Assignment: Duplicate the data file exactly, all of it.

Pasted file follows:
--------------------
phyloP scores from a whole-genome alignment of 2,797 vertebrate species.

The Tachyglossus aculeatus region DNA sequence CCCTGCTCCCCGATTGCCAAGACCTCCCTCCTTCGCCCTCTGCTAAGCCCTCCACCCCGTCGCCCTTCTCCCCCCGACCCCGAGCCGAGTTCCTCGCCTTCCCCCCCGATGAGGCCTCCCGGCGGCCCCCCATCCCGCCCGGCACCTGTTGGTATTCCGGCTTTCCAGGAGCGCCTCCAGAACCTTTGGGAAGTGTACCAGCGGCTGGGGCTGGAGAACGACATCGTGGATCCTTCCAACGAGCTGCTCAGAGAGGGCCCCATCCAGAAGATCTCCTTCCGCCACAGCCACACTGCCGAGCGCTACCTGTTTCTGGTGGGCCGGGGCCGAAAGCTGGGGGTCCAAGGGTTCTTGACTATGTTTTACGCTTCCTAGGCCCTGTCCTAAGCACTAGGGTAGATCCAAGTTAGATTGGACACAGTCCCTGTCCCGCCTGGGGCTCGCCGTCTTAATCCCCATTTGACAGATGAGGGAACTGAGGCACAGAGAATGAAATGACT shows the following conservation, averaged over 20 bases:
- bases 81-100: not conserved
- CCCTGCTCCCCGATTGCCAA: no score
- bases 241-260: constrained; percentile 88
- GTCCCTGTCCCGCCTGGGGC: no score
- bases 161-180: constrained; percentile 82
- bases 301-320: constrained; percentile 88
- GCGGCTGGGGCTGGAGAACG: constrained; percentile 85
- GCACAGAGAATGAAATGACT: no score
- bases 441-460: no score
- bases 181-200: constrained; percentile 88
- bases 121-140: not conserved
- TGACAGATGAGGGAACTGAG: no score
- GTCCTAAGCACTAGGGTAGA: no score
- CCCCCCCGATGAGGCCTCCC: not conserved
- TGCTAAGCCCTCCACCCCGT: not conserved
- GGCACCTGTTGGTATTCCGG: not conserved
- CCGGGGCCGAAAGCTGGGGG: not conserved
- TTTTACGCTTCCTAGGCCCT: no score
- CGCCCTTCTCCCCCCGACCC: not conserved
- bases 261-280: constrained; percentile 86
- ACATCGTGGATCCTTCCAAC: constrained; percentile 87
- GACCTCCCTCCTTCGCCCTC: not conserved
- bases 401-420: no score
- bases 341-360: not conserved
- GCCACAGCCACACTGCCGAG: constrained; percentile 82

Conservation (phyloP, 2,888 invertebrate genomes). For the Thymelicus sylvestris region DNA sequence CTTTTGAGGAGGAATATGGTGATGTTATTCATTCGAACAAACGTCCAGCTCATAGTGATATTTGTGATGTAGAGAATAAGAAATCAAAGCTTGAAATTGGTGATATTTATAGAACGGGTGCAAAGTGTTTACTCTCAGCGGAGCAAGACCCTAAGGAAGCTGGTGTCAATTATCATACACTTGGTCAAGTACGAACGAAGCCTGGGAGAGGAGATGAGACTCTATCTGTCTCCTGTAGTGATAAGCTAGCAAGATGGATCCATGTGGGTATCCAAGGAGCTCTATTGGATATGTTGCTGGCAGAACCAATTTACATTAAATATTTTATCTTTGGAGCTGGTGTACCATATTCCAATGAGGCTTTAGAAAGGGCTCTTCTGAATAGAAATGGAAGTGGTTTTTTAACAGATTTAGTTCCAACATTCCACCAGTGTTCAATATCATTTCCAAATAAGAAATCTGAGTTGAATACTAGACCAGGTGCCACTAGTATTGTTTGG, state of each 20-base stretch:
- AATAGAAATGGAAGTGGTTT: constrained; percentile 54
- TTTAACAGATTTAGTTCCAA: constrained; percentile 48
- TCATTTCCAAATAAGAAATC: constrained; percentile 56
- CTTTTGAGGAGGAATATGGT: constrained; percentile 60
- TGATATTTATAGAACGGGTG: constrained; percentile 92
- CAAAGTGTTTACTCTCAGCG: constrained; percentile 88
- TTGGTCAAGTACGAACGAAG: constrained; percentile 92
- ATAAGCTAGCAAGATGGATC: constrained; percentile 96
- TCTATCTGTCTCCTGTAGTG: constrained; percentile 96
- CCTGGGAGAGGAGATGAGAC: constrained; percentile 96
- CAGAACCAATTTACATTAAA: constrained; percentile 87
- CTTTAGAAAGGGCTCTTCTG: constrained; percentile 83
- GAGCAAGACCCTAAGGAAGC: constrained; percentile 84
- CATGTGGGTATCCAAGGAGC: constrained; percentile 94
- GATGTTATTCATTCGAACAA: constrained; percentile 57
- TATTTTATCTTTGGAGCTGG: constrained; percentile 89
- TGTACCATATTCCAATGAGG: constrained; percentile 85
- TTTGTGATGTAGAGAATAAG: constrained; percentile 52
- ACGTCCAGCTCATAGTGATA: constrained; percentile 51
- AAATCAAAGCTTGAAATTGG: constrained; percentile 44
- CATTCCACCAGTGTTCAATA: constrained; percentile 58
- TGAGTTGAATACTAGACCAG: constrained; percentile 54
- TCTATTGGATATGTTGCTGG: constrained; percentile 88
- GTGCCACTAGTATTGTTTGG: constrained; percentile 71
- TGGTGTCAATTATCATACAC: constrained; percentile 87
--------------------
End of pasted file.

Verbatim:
phyloP scores from a whole-genome alignment of 2,797 vertebrate species.

The Tachyglossus aculeatus region DNA sequence CCCTGCTCCCCGATTGCCAAGACCTCCCTCCTTCGCCCTCTGCTAAGCCCTCCACCCCGTCGCCCTTCTCCCCCCGACCCCGAGCCGAGTTCCTCGCCTTCCCCCCCGATGAGGCCTCCCGGCGGCCCCCCATCCCGCCCGGCACCTGTTGGTATTCCGGCTTTCCAGGAGCGCCTCCAGAACCTTTGGGAAGTGTACCAGCGGCTGGGGCTGGAGAACGACATCGTGGATCCTTCCAACGAGCTGCTCAGAGAGGGCCCCATCCAGAAGATCTCCTTCCGCCACAGCCACACTGCCGAGCGCTACCTGTTTCTGGTGGGCCGGGGCCGAAAGCTGGGGGTCCAAGGGTTCTTGACTATGTTTTACGCTTCCTAGGCCCTGTCCTAAGCACTAGGGTAGATCCAAGTTAGATTGGACACAGTCCCTGTCCCGCCTGGGGCTCGCCGTCTTAATCCCCATTTGACAGATGAGGGAACTGAGGCACAGAGAATGAAATGACT shows the following conservation, averaged over 20 bases:
- bases 81-100: not conserved
- CCCTGCTCCCCGATTGCCAA: no score
- bases 241-260: constrained; percentile 88
- GTCCCTGTCCCGCCTGGGGC: no score
- bases 161-180: constrained; percentile 82
- bases 301-320: constrained; percentile 88
- GCGGCTGGGGCTGGAGAACG: constrained; percentile 85
- GCACAGAGAATGAAATGACT: no score
- bases 441-460: no score
- bases 181-200: constrained; percentile 88
- bases 121-140: not conserved
- TGACAGATGAGGGAACTGAG: no score
- GTCCTAAGCACTAGGGTAGA: no score
- CCCCCCCGATGAGGCCTCCC: not conserved
- TGCTAAGCCCTCCACCCCGT: not conserved
- GGCACCTGTTGGTATTCCGG: not conserved
- CCGGGGCCGAAAGCTGGGGG: not conserved
- TTTTACGCTTCCTAGGCCCT: no score
- CGCCCTTCTCCCCCCGACCC: not conserved
- bases 261-280: constrained; percentile 86
- ACATCGTGGATCCTTCCAAC: constrained; percentile 87
- GACCTCCCTCCTTCGCCCTC: not conserved
- bases 401-420: no score
- bases 341-360: not conserved
- GCCACAGCCACACTGCCGAG: constrained; percentile 82

Conservation (phyloP, 2,888 invertebrate genomes). For the Thymelicus sylvestris region DNA sequence CTTTTGAGGAGGAATATGGTGATGTTATTCATTCGAACAAACGTCCAGCTCATAGTGATATTTGTGATGTAGAGAATAAGAAATCAAAGCTTGAAATTGGTGATATTTATAGAACGGGTGCAAAGTGTTTACTCTCAGCGGAGCAAGACCCTAAGGAAGCTGGTGTCAATTATCATACACTTGGTCAAGTACGAACGAAGCCTGGGAGAGGAGATGAGACTCTATCTGTCTCCTGTAGTGATAAGCTAGCAAGATGGATCCATGTGGGTATCCAAGGAGCTCTATTGGATATGTTGCTGGCAGAACCAATTTACATTAAATATTTTATCTTTGGAGCTGGTGTACCATATTCCAATGAGGCTTTAGAAAGGGCTCTTCTGAATAGAAATGGAAGTGGTTTTTTAACAGATTTAGTTCCAACATTCCACCAGTGTTCAATATCATTTCCAAATAAGAAATCTGAGTTGAATACTAGACCAGGTGCCACTAGTATTGTTTGG, state of each 20-base stretch:
- AATAGAAATGGAAGTGGTTT: constrained; percentile 54
- TTTAACAGATTTAGTTCCAA: constrained; percentile 48
- TCATTTCCAAATAAGAAATC: constrained; percentile 56
- CTTTTGAGGAGGAATATGGT: constrained; percentile 60
- TGATATTTATAGAACGGGTG: constrained; percentile 92
- CAAAGTGTTTACTCTCAGCG: constrained; percentile 88
- TTGGTCAAGTACGAACGAAG: constrained; percentile 92
- ATAAGCTAGCAAGATGGATC: constrained; percentile 96
- TCTATCTGTCTCCTGTAGTG: constrained; percentile 96
- CCTGGGAGAGGAGATGAGAC: constrained; percentile 96
- CAGAACCAATTTACATTAAA: constrained; percentile 87
- CTTTAGAAAGGGCTCTTCTG: constrained; percentile 83
- GAGCAAGACCCTAAGGAAGC: constrained; percentile 84
- CATGTGGGTATCCAAGGAGC: constrained; percentile 94
- GATGTTATTCATTCGAACAA: constrained; percentile 57
- TATTTTATCTTTGGAGCTGG: constrained; percentile 89
- TGTACCATATTCCAATGAGG: constrained; percentile 85
- TTTGTGATGTAGAGAATAAG: constrained; percentile 52
- ACGTCCAGCTCATAGTGATA: constrained; percentile 51
- AAATCAAAGCTTGAAATTGG: constrained; percentile 44
- CATTCCACCAGTGTTCAATA: constrained; percentile 58
- TGAGTTGAATACTAGACCAG: constrained; percentile 54
- TCTATTGGATATGTTGCTGG: constrained; percentile 88
- GTGCCACTAGTATTGTTTGG: constrained; percentile 71
- TGGTGTCAATTATCATACAC: constrained; percentile 87